**Form Finding Developable Strips with Kangaroo**

The project aim is to robotically bend a “developable strip” according to a computationally calculated design. A 7m metal strip was designed freehand in Rhino, cut into 8 pieces and distributed to 8 different groups to explore the behavior of the metal strip. Our group explored the first strip.

It was identified early on in the process that there was a fundamental flaw with the initial geometry upon which the project was based. Namely, the sweep generated from the initial curve was not, in fact, developable as straight strips. Because perpendicular frames (which “solve the perpendicular **(zero-twisting)** frame at a specified curve parameter”) of the divided curve were used to generate the sweep, the geometry created has boundary lines which are unequal in length and do not have surface normals consistent to the original curve or the boundary lines at points perpendicular to the original curve.

A more appropriate approach would have been to utilize curve frames for the creation of the initial sweep. This grasshopper component would have allowed the curve normal to play a role in the sweep construction and thus generated geometry that can be unrolled into a rectangular plane.

Evolution of each group’s strips according to their “target for kangaroo”, “baked curve from kangaroo” and “the final curve of the robotic simulation”. The first iteration R1 is created by anchoring the target points or curves to achieve the designed curve. The second iteration R2 is created by keeping the strip length stable in order to fabricate the strip. The final form was closer to the target curve.

R1 // forming the curve with the free movement of the mouse

R2 // forming the curve by holding the design curve as constant parameter (anchoring the target points)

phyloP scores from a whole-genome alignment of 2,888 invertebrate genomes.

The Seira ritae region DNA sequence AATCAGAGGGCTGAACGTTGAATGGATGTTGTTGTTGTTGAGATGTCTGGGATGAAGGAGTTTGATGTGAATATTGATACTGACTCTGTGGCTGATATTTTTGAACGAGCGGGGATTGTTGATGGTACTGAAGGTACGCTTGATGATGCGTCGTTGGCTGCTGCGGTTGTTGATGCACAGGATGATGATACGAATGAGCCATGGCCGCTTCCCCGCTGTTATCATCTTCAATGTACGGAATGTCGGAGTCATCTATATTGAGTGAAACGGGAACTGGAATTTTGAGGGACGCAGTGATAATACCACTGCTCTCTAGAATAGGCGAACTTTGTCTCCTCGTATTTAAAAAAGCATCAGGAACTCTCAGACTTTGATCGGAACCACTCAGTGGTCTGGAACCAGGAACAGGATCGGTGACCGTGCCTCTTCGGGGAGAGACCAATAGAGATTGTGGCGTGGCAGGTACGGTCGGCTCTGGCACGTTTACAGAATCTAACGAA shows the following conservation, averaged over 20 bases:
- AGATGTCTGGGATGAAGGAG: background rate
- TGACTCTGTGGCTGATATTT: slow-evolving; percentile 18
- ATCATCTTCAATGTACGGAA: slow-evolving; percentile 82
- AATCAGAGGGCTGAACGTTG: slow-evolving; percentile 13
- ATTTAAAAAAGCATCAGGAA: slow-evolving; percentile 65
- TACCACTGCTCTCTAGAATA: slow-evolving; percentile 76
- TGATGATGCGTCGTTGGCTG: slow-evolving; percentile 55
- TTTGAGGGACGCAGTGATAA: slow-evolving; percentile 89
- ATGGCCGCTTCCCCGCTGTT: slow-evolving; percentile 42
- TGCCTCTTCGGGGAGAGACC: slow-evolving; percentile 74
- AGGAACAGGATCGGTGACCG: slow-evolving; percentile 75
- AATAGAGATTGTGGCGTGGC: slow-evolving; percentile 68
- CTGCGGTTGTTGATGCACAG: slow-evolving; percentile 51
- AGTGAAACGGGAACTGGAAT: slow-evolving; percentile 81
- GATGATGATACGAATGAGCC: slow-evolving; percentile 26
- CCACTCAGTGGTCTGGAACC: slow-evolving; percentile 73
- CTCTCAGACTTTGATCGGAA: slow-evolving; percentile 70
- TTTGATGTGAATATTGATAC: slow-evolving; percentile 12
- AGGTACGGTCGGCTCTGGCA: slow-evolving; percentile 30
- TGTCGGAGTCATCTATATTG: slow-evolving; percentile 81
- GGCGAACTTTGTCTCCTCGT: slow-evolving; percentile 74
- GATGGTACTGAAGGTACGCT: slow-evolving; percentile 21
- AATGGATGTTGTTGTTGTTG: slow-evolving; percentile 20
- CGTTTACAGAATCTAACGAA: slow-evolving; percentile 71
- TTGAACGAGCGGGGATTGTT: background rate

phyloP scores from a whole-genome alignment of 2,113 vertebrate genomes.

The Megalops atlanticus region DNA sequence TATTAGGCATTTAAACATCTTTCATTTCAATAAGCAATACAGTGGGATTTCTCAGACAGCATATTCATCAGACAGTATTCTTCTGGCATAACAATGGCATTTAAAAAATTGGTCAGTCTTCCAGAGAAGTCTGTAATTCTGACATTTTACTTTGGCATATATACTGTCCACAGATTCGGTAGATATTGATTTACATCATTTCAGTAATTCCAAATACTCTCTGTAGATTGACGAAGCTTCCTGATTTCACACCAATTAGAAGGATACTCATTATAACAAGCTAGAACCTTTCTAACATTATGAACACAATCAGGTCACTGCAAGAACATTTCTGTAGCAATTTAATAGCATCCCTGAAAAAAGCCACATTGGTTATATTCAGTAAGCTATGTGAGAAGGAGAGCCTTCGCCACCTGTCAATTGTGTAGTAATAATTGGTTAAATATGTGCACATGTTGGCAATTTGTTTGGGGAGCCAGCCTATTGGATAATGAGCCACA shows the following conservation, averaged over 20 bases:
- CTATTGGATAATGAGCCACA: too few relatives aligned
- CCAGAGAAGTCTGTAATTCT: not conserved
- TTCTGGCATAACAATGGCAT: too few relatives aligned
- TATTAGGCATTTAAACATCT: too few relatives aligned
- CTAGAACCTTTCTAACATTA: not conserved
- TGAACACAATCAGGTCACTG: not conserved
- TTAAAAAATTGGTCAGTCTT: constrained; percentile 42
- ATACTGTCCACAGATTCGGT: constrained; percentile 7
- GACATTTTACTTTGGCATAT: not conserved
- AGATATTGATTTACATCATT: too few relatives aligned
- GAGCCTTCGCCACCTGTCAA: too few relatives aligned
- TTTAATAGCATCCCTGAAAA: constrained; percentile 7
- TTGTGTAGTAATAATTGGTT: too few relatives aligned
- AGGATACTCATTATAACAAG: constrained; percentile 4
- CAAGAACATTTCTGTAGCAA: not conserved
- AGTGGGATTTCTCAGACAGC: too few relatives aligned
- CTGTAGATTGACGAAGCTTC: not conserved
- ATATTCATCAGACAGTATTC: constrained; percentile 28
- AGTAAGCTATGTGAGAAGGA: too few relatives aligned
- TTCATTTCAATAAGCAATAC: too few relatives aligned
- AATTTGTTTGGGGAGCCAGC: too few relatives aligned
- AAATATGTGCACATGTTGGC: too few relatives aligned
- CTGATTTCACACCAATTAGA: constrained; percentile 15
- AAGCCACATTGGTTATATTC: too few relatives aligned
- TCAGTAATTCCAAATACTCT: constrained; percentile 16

R3 // forming the curve by holding the length as constant parameter

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R1

R2

R3

**Developable Surface vs Strip**

Three different kangaroo GH scripts were explored. R1 uses the mouse and plastic anchors on edge points as key parameters to manually deform the strip. R2 aims to imitate the goal surface as close as possible, using every edge point as target anchor with high strength. R3 loosens the strength of the anchor, and raises the strength of maintaining length.

##### R1 Initial Geometry (*Surface lofted via Perpendicular Frames)*

##### R3 Alternative Geometry (*Surface lofted via Curve Frames)*

#### Exploration on Group1, Group5 and Group8’s

#### R1-R2 unfolding strip behavior

To design a developable strip, both edges must remain the same length as in the real world (where the bending will occur from a single strip of aluminum).

The ‘maintain length’ parameter in R3 was key in resulting in a developable strip, which could be seen by simply unfolding the surfaces.

**Group 1 – Group 5**

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**Group 8**

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**Form Finding Developable Strips with Kangaroo** is a project of IaaC, Institute for Advanced Architecture of Catalonia

developed at **Master in Robotics and Advanced Construction** in **2021/22** by:

Students: **Yeo Jeong Kim, Robert Michael Blackburn, Beril Serbes**

Faculty: **Efilena Baseta, Marielena Papandreou**